In the case of human study, this basically means we have to wait until a large percentage of cell phone users develop cancer for direct causation to be found. Which also means we have to eliminate and be able to ignore other risk factors such as the role of genetics and other environmental factors. It doesn’t matter that cell phones held to the head or kept in bras caused tumors in the shape of the cell phone.
There has also been the groundswell of scientific studies conducted across multiple countries by various vested interests, governments, corporations, academics and concerned citizens. Study after study produces what can only be characterized as alarming. An abundance of data that exists which suggests long-term exposure to cell phone radiation can cause irreparable damage on a cellular level and increase your personal incidence of otherwise extremely rare forms of cancer.
One recent study published in Electromagnetic Biology & Medicine explored experimental data and attempted to uncover the physical action/reaction to a cell phone radiation exposure or, the metabolic effects of low-intensity RF radiation in living cells. In the researcher’s findings, they observed that a metabolic imbalance (oxidative stress) caused by radiation from wireless devices could be the link to a number of health risks including neurodegenerative diseases and cancer.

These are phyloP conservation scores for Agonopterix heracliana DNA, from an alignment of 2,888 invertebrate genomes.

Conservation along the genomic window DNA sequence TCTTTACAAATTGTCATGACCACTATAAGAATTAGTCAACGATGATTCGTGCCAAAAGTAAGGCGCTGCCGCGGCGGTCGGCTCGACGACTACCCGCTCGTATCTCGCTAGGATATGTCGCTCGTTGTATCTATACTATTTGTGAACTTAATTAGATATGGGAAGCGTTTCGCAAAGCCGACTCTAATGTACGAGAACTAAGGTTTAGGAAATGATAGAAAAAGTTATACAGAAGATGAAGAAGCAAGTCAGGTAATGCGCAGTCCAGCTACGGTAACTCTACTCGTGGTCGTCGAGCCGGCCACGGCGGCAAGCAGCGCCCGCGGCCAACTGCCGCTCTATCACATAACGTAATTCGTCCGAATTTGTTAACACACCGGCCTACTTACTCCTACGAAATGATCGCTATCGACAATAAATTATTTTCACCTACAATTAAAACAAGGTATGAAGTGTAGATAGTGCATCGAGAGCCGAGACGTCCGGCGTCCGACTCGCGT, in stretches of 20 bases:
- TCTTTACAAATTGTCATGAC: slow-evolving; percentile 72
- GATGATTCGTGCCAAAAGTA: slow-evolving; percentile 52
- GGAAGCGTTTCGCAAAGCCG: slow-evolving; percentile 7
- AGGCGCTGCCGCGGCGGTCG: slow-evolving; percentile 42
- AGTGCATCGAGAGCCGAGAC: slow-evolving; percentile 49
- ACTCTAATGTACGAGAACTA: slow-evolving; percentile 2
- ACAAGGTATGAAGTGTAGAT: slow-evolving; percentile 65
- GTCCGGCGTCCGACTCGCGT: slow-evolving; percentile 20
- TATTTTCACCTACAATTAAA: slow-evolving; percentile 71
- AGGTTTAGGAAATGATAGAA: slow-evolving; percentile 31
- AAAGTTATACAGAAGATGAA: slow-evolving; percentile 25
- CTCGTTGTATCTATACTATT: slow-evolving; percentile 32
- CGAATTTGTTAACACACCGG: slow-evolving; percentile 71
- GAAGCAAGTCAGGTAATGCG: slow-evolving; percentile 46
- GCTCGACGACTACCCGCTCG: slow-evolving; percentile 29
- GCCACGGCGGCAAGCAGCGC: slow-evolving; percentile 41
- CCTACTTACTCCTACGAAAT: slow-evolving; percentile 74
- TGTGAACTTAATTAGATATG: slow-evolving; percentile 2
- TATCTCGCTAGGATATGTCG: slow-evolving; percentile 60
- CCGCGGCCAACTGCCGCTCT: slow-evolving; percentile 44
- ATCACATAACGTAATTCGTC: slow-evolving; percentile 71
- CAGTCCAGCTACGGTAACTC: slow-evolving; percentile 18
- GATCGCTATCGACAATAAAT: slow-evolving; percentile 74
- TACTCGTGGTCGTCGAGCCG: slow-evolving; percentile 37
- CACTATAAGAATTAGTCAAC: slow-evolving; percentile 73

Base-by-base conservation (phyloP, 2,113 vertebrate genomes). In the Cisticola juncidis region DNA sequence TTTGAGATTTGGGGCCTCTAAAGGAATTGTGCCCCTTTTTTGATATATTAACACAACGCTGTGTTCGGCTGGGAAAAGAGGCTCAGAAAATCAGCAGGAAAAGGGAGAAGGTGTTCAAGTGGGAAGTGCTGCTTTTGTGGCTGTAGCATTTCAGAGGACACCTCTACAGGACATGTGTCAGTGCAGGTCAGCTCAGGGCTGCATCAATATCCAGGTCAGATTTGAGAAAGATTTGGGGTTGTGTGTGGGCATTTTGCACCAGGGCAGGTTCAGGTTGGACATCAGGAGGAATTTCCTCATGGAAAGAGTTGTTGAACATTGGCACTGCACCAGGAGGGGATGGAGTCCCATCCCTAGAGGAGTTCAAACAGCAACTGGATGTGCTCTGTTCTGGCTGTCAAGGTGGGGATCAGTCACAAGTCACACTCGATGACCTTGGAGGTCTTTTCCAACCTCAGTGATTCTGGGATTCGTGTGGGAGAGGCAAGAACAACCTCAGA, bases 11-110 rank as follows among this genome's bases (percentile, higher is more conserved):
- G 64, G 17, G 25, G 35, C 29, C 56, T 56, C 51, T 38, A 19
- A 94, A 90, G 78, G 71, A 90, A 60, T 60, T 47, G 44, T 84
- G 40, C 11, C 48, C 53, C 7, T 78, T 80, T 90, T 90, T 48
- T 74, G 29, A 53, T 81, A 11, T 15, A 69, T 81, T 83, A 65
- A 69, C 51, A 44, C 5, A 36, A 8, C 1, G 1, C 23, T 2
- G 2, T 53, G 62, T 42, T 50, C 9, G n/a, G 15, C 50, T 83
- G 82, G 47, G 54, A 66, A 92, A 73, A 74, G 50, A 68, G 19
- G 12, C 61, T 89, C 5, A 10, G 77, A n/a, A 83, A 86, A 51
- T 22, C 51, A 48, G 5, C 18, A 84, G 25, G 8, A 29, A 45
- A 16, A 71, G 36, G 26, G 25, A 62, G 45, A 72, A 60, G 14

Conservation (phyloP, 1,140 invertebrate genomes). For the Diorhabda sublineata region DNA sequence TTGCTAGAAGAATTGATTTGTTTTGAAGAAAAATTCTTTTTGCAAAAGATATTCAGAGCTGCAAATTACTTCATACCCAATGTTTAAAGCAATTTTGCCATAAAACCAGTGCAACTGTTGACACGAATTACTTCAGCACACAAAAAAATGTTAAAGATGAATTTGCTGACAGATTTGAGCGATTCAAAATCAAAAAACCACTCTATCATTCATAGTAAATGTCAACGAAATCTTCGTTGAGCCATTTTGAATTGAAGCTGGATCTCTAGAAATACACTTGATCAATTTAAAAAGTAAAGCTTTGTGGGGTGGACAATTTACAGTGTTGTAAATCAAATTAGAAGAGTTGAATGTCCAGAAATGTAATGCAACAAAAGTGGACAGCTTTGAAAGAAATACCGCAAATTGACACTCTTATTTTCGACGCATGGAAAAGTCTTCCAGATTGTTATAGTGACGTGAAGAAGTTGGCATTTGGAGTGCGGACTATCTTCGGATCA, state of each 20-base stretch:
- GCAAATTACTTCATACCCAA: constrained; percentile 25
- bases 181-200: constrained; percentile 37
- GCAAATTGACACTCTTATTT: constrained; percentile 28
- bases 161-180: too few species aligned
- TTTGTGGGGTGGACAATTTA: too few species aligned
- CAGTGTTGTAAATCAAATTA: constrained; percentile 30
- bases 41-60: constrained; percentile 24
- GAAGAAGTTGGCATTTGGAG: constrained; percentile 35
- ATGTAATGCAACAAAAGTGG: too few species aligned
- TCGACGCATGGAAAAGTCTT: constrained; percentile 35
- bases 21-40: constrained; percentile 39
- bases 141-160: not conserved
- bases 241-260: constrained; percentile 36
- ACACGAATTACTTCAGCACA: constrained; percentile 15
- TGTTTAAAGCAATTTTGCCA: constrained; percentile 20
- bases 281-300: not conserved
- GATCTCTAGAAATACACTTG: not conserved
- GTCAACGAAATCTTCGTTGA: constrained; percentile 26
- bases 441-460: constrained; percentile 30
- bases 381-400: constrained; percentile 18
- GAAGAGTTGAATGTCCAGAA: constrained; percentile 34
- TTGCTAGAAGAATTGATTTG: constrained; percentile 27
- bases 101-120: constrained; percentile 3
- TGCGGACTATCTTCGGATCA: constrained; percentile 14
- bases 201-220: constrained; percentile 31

The researchers believed that the stress caused by cell phone RF radiation exposure can not only explain cancer, but also other minor disorders such as headache, fatigue, and skin irritation. According to coauthor, Dr. Igor Yakymenko, “These data are a clear sign of the real risks this kind of radiation poses for human health.”
Studies are beginning to expose the mechanism by which cell phone radiation might cause cancer. The long-term effects of cell phone radiation exposure will be better understood as the technologies continue to grow in our lives along with our maturing scientific understanding. More studies and additional evidence is still needed, yet enough data has been found for major health organizations to issue warnings. Even in many manufacturer’s electronic device manuals, they mention that radiation exposure should be minimized for safety’s sake.
As we await more research, we are left with a personal decision to make. If we can limit cell phone radiation exposure, why wouldn’t we?